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Enrollment Shifts

02 Feb Posted by in Administration, Faculty | Comments
Enrollment Shifts

At Mason, and nationally, student choices are changing. The shifts offer both promise and problem, and they deserve some systematic attention.

First, of course, there is a steady increase in students interested in science, engineering, and health professions. This is probably a largely good development, though it stresses faculty and facilities that are relatively expensive at a time of continued budget constraints. Three worries beyond the adjustment issues: first, predictably some students, hoping for majors that will lead to jobs, actually would do better in other fields, and we need to be ready to help them with advice and, sometimes, flexibility in responses to changes of mind. And second, we know that in some cases the jobs are not there are clearly as some public advocates continue to believe, so we need to provide realistic data and not just cheerleading. Third, and finally, these are areas in which student preparation, from their high schools, is often particularly deficient, and this needs attention as well – at the college level but in larger educational discussions as well. Overall, however, strike one up for a positive trend.

Majors and graduate programs in the humanities show some decline – which is not a new response to a troubled economic climate but inevitably and properly produces concerns about maintaining educational breadth. Some creative repackaging, as in encouraging active minors or interdisciplinary combinations, may help here.

The national collapse of law school enrollments is well known. There is some belief that this year may be the low point, and student interest. and relevant jobs, will begin picking up. For the moment, however, many institutions have had to scramble to gain as much enrollment as possible, seeking to maintain a healthy educational framework on the assumption that the crisis is temporary. It is interesting to consider social effects from at least a temporary decline in supply, but I leave that to others.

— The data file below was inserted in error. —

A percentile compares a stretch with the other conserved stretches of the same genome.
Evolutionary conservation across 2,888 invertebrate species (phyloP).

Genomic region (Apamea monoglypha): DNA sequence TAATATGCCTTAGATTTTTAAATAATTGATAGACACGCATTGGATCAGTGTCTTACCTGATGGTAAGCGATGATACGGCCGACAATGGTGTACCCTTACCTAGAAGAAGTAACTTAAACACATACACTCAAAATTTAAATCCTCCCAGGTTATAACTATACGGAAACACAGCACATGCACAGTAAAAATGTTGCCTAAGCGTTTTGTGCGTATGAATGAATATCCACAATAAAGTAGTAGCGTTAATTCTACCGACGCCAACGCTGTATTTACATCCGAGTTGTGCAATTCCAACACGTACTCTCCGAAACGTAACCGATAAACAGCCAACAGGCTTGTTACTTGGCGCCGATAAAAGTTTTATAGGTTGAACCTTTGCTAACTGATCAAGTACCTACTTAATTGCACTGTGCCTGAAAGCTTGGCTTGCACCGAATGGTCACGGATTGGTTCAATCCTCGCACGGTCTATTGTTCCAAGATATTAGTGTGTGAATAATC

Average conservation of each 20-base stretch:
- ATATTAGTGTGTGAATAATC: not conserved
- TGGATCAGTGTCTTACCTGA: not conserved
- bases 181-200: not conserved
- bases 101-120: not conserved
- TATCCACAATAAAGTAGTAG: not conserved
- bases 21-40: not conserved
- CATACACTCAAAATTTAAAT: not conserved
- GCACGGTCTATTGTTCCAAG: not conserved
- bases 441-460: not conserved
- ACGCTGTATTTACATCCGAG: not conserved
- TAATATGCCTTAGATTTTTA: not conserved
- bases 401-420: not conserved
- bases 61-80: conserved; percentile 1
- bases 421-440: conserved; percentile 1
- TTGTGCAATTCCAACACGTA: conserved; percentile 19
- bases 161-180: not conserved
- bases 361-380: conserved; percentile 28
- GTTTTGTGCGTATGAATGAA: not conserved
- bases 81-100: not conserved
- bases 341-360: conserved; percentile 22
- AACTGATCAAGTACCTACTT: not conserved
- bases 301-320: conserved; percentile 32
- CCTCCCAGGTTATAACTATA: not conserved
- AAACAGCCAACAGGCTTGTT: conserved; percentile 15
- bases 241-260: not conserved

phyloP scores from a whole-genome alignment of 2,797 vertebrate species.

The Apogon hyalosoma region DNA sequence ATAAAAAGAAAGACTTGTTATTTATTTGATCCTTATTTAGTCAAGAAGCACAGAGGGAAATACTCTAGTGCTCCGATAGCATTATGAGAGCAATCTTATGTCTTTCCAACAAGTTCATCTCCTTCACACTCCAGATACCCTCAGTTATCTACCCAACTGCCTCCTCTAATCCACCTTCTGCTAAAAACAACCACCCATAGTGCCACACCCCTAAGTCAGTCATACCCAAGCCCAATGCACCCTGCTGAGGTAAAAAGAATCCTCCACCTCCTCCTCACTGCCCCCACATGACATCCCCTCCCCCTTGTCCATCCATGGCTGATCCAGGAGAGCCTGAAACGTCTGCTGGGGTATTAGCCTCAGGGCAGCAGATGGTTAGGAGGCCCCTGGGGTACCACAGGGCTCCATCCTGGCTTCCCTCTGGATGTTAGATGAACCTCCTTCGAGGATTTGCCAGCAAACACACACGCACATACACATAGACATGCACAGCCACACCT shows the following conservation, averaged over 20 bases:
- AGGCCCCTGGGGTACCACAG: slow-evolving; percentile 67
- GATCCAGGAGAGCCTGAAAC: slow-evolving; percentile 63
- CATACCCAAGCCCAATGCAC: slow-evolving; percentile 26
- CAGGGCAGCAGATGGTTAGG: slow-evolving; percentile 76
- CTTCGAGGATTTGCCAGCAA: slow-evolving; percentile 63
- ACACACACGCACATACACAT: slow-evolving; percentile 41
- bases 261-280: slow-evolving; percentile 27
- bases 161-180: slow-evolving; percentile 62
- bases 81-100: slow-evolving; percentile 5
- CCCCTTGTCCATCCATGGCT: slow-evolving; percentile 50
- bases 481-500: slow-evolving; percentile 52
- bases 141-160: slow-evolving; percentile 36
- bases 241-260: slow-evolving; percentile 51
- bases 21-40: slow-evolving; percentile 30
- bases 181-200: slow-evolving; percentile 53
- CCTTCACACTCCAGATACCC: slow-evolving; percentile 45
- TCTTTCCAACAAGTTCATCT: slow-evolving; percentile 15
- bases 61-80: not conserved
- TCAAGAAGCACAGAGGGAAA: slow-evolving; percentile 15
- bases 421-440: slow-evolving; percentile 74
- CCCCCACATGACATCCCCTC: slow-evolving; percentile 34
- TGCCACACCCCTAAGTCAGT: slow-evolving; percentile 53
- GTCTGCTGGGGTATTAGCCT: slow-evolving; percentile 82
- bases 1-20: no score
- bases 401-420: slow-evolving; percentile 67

The other area that’s suffering is teacher training and retraining, where enrollments are also dropping, particularly at the Masters level.  This is a newer and slightly less severe problem, in sheer enrollment terms, than the law school crisis, but it is beginning to warrant attention. As with law, we will need to experiment with tuition levels in order to fill as many existing seats as possible; and additional online delivery is clearly called for. Further, slower increases in P-12 student populations nationwide may justify some reduction in teacher training. But I worry, on this one, that we have a broader problem, at least until local budgets improve and facilitate additional jobs, but also support for additional training, for teachers. We risk seeing both the supply and the effective educational levels of teachers begin to deteriorate, and this has impacts well beyond the challenge of adjusting to changes in enrollment levels. Responsible education schools need to help lead a discussion, involving local and state officials as well as university leaders, on ways to maintain and enhance educational possibilities for teachers, at least until the current crisis passes. I think some active imagination is called for.

And at the university level, given the changes around us, we need to maintain an active dialogue around the interesting shifts in enrollment patterns and how we can most responsibly react. At places like Mason, where overall enrollments remain strong and growing, there is no crisis involved, but we certainly need to recognize some of the challenges that this kind of rebalancing entails.